Soon after Alan Hansen announced his intentions to hang up his open collar shirts and step down as a lead pundit for MOTD, the BBC have adopted an open door policy to a seemingly endless queue of ex professionals eager to step in and offer their thoughts on the weekend’s events.
While Hanson is arguably synonymous with our weekly Premier League review, I couldn’t help but feel this was a perfect opportunity to address the outdated furniture and take a leaf out of Sky's books by bringing in individuals more in touch with the modern game.
Football has changed so much both on and off the pitch in the last 10 years that to offer credible analysis and true understanding you surely have to have first-hand experience instead of relying on timeless football clichés and basic observations as a form of punditry, yes I mean you Alan Shearer.
Gary Neville's was not a popular choice when it was announced he would join Sky in 2011 but it's testament to his insight and knowledge of the modern game that he is already widely regarded as one of the best around. Jamie Carragher joined him this season and again has been a breath of fresh air in his understanding and interpretation of proceedings.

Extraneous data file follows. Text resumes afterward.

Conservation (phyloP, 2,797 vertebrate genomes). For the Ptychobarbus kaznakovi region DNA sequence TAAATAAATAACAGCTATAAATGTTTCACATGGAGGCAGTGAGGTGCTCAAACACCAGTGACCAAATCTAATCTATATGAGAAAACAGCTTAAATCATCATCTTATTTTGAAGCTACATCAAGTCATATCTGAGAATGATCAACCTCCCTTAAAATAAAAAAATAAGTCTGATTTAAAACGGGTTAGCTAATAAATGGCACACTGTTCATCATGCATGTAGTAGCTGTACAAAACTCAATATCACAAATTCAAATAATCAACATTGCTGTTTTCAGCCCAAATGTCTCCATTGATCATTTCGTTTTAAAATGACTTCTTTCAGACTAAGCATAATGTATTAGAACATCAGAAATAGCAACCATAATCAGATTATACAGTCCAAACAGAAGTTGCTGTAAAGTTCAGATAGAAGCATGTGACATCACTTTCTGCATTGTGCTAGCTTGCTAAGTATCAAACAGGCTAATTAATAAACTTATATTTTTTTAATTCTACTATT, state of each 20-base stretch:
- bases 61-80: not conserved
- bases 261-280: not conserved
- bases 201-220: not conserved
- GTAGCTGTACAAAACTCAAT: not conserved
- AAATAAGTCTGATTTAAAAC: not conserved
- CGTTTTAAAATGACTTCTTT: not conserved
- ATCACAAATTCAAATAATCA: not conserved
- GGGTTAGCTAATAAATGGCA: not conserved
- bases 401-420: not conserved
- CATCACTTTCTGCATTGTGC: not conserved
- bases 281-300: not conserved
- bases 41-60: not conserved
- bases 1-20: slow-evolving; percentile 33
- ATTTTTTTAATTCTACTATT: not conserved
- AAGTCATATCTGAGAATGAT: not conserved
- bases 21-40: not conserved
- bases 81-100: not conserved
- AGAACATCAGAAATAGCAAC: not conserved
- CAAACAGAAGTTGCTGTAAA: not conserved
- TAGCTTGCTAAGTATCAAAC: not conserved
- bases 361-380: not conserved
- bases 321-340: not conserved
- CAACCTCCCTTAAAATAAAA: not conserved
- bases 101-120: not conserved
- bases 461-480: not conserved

Of course punditry shouldn't be limited to players alone and having managers does add a different viewpoint but I find it hard to value such an opinion when their own failings become the reason they are doing punditry in the first place. For example, Harry Redknapp on MOTD having been relegated with QPR a season earlier seems farcical. Roy Keane was undoubtedly a world class player but it’s hard to take on board his “constructive criticism” on Champions League ties having seen both Sunderland and Ipswich under his tenure.
It is time for our football punditry to actually reflect the game that we are watching. The insight offered needs to be from someone who has experienced top level football in its current state rather than drawing on past glories that in this day and age come across as out of touch. We are at the stage where some so called pundits offer no more value than having Russell Brand on every week.